Coriander Flowers

A brief interlude from my series on the Hortus Eystettensis garden to celebrate a herby event…

My coriander is in flower!

Coriander sativum

Coriander leaves (Cilantro) have , for me, a rather too intense aroma. In European cuisine they are used only in small quantities, although the seeds are used more frequently and have been a common ingredient in the United Kingdom since before the Battle of Hastings! (1066).

However, a Georgian friend once told me to try eating the flowers…

So I tried a flower head, not quite fully opened as he had suggested, on a slice of bread, spread with cream cheese…

Yum!

The texture of the flower is very slightly crunchy and the flavour is not as intense as the leaves. Delicious!

I now look forward to the first flowers every year, and try to resow some so that I get a second crop later on. If you have a coriander plant, please try this. I’m sure you will become as addicted as I am!

(Part Three of the Bastion Garden/Hortus Eystettensis series tomorrow!)

πŸ˜€

22 thoughts on “Coriander Flowers

    • I know, and I also know that the Americans use the Spanish name Cilantro…. still doesn’t appeal to me much though! Hope you have plenty in your garden, as I find mine takes ages to get bushy and leafy anyway.

    • I have a recipe to post soon where you can use coriander leaves (I left them out), and the flowers are pretty even if you don’t eat them! πŸ˜‰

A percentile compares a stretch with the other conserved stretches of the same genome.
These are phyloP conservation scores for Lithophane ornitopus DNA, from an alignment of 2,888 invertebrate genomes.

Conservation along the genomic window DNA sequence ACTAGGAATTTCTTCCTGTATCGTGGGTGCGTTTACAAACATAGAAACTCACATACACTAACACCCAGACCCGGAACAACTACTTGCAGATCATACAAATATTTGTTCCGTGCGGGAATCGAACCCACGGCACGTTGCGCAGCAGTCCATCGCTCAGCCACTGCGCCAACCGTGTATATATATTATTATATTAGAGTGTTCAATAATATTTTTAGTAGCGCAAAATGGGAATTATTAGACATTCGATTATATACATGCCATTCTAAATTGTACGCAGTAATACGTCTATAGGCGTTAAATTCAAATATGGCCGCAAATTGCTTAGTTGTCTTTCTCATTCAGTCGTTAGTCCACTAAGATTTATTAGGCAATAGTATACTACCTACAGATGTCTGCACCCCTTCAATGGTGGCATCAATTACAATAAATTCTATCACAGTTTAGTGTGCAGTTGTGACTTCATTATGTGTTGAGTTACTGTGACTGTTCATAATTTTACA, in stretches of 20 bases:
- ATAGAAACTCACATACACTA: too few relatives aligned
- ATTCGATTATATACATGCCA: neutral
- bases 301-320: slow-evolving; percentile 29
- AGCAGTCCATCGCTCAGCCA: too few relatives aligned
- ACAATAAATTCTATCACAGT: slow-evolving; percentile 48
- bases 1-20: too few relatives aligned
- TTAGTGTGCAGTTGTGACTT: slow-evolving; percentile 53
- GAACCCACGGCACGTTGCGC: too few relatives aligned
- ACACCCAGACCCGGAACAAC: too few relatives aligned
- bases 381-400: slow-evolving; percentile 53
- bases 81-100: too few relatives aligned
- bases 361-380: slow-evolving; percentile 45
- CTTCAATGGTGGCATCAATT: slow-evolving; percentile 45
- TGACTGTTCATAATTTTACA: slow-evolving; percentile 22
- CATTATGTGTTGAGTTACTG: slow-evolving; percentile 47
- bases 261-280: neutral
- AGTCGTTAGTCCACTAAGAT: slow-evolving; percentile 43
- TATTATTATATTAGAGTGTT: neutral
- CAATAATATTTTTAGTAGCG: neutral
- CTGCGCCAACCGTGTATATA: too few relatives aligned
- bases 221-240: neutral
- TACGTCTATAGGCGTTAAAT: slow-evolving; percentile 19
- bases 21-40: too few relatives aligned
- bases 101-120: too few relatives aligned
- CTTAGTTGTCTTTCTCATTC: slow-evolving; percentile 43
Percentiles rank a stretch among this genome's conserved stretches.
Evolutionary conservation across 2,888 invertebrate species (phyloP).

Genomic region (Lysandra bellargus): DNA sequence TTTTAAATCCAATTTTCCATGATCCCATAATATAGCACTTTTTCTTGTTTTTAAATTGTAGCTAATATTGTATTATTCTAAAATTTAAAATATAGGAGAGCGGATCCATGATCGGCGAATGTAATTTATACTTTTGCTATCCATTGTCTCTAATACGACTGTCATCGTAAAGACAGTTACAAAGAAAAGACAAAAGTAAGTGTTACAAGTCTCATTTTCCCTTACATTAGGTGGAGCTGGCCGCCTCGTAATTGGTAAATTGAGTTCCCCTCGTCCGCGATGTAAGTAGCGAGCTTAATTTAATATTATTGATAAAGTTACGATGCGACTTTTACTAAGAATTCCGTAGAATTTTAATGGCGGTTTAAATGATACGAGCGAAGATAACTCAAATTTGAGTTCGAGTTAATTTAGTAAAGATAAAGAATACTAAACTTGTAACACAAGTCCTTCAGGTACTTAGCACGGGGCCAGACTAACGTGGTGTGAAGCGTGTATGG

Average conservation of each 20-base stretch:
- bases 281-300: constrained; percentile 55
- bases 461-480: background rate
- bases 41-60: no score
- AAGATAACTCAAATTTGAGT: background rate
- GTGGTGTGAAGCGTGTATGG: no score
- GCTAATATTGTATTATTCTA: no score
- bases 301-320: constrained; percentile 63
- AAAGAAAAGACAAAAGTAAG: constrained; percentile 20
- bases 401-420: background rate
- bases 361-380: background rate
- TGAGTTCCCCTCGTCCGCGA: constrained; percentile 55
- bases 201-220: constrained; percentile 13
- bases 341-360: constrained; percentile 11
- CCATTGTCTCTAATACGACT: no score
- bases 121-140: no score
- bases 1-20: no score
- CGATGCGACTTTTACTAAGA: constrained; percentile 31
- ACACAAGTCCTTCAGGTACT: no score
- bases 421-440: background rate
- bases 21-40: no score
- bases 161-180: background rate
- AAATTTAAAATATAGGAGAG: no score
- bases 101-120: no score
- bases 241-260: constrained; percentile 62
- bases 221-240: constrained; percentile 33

1. File this under “Why Didn’t I Think of That?”
    I never have much luck growing it as cilantro (for the leaves), but I’m awesome at growing coriander!
    (Ok, it’s not ME. The plants bolt quickly here…)

  2. We call it cilantro here, I LOVE it in homemade salsa with lots of lime juice, it compliments the lime nicely! I have never used the seeds (coriander) in anything though. I can only grow it in the fall, it doesn’t like our heat and humidity.

    • Mine is taking its time this year… maybe because it’s been so humid then. The seeds are also often used in spicy dishes, although they are not really spicy themselves. More aromatic, like peppercorns.

  3. I like coriander seeds, and my husband likes cilantro on his mexican food, so we are both happy with this little plant. Mine is not blooming yet, but will try the sandwich when it is.

  4. In this picture there are 2 different type of leaves but most pictures show them like the parsley leaves.
    Your pictures have them like dill leaves.
    Do you know more about this.
    Are there different names for these 2 types.
    Thanks.

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